Shikari Shambu, Rhino and other characters from V. Adithya’s collection of books get new twists and turns when he narrates stories to his parents. The Standard III student of Kola Perumal Chetty Vaishnav Senior Secondary School creates characters to make his imagination go wild.

“I see his concentration, imagination and comprehension skills have really improved. The story origami workshop especially makes him invent a narrative for every fold,” says Geetha, his mother, who attended one such workshop out of curiosity.

Storytelling workshops have found a new place for parents and children who want to see better academic performance. Teachers too are taking up a lesson or two from these sessions to make the classrooms livelier. Storytellers also are exploring. Besides improving public speaking skills and sparking the child’s imagination, many are applying them to teach subjects like mathematics and languages.

Storyteller Latha Subramaniam combines origami (the art of paper folding) and story to make a session both activity-oriented as well as engaging. Through the process, children also learn about different angles in geometry, symmetry in folds, logical and analytical skills, she says.

“Storytelling cannot hold concentration for a long time, so I couple it with activity and interactivity,” she adds. Besides children, teachers and special educators attend Ms. Subramaniam’s workshops. “I also had enquiries from a few schools who wanted me to hold story-origami sessions from the coming academic year,” she says.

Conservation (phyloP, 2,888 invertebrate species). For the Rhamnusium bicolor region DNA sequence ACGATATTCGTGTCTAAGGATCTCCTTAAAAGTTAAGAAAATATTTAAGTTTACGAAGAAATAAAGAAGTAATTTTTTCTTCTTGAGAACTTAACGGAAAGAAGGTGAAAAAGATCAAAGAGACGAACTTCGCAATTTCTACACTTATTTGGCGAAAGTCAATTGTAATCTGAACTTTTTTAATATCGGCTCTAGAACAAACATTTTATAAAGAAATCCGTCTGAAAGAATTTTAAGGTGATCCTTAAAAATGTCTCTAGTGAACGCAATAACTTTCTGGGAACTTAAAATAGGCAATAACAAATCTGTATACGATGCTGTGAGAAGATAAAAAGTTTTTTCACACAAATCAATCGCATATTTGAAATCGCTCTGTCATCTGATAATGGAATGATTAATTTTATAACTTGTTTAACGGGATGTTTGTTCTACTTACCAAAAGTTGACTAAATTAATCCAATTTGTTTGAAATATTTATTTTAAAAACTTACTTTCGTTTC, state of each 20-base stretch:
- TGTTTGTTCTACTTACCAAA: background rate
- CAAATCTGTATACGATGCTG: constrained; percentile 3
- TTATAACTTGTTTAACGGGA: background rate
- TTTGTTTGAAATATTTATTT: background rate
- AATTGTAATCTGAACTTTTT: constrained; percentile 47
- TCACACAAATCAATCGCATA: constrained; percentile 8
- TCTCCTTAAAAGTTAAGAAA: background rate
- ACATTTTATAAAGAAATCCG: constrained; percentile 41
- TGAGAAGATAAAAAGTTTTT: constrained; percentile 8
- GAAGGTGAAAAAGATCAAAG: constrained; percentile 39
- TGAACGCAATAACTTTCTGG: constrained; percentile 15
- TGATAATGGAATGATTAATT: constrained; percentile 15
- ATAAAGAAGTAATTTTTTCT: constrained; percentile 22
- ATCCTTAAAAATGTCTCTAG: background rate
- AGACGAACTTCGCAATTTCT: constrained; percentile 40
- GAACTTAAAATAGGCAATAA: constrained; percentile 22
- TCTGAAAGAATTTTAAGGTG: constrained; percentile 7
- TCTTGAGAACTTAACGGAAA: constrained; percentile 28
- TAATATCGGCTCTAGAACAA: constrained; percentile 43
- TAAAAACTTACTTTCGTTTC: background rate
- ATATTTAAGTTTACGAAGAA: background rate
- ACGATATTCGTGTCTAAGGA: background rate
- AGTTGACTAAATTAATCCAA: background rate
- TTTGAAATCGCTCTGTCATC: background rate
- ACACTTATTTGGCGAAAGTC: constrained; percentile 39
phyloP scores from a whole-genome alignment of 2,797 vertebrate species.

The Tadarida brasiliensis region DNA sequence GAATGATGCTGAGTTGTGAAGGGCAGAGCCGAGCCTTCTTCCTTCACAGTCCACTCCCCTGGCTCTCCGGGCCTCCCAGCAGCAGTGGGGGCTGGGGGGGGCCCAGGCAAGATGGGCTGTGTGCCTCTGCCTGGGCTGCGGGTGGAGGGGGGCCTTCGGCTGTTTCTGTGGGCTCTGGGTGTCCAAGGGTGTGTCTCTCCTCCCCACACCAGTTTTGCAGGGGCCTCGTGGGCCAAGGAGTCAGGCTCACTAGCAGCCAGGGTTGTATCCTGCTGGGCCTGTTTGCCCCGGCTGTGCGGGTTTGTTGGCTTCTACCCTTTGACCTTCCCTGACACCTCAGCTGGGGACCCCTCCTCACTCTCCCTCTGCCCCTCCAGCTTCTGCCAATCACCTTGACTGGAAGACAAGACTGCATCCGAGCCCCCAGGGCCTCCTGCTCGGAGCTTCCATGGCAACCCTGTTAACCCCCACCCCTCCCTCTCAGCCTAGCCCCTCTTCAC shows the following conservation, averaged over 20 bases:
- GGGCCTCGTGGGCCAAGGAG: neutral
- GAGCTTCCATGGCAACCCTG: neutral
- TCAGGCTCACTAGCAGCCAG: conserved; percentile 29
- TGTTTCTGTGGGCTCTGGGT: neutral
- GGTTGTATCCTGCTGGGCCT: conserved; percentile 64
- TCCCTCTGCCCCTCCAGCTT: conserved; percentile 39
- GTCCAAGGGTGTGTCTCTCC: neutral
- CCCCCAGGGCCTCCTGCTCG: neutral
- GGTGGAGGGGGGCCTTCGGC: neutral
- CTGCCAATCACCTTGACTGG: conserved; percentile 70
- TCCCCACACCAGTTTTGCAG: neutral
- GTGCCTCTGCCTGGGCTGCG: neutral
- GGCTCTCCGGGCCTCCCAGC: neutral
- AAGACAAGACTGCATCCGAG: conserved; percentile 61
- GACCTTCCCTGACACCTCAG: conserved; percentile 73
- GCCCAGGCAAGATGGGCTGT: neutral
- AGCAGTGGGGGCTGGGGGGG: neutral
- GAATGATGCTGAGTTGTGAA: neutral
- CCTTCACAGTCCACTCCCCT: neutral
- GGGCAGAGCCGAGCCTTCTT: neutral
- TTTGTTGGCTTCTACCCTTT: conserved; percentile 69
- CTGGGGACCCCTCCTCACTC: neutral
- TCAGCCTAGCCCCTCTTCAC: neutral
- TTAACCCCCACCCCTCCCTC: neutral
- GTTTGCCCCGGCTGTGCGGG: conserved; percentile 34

In the West, storytelling is an important method integrated with most subjects to make teaching more engaging and effective.

However, teachers and storytellers say it is yet to pick up in India. A majority of schools still look at storytelling sessions only to improve communication skills. “Many schools are into technology-based teaching. Storytelling is an old but a rich and powerful medium where the involvement is high,” says V. Deivanai, Principal, Chettinad Hari Shree Vidyalayam.

According to storyteller Jeeva Raghunath, integrating stories and lessons is a different genre not all specialise in. “One of the biggest challenges in schools is constraint of time and not everybody would want to be adventurous. Storytelling, especially in teaching history and geography, is a beautiful way to register and understand lessons,” says Ms. Raghunath.

Kathalaya, a storytelling academy, claims its expertise lies in training teachers. “There is resistance from teachers initially, but once you convince them they get creative,” says Deeptha Vivekanand, centre head, Kathalaya. Today, storytelling in the classroom is predominantly used for primary classes in languages, social sciences and mathematics. The bar has to rise, but then if the foundation is strong and one has captivated the child’s interest higher classes are going to be easy, she adds.

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Liffy ThomasJune 28, 2012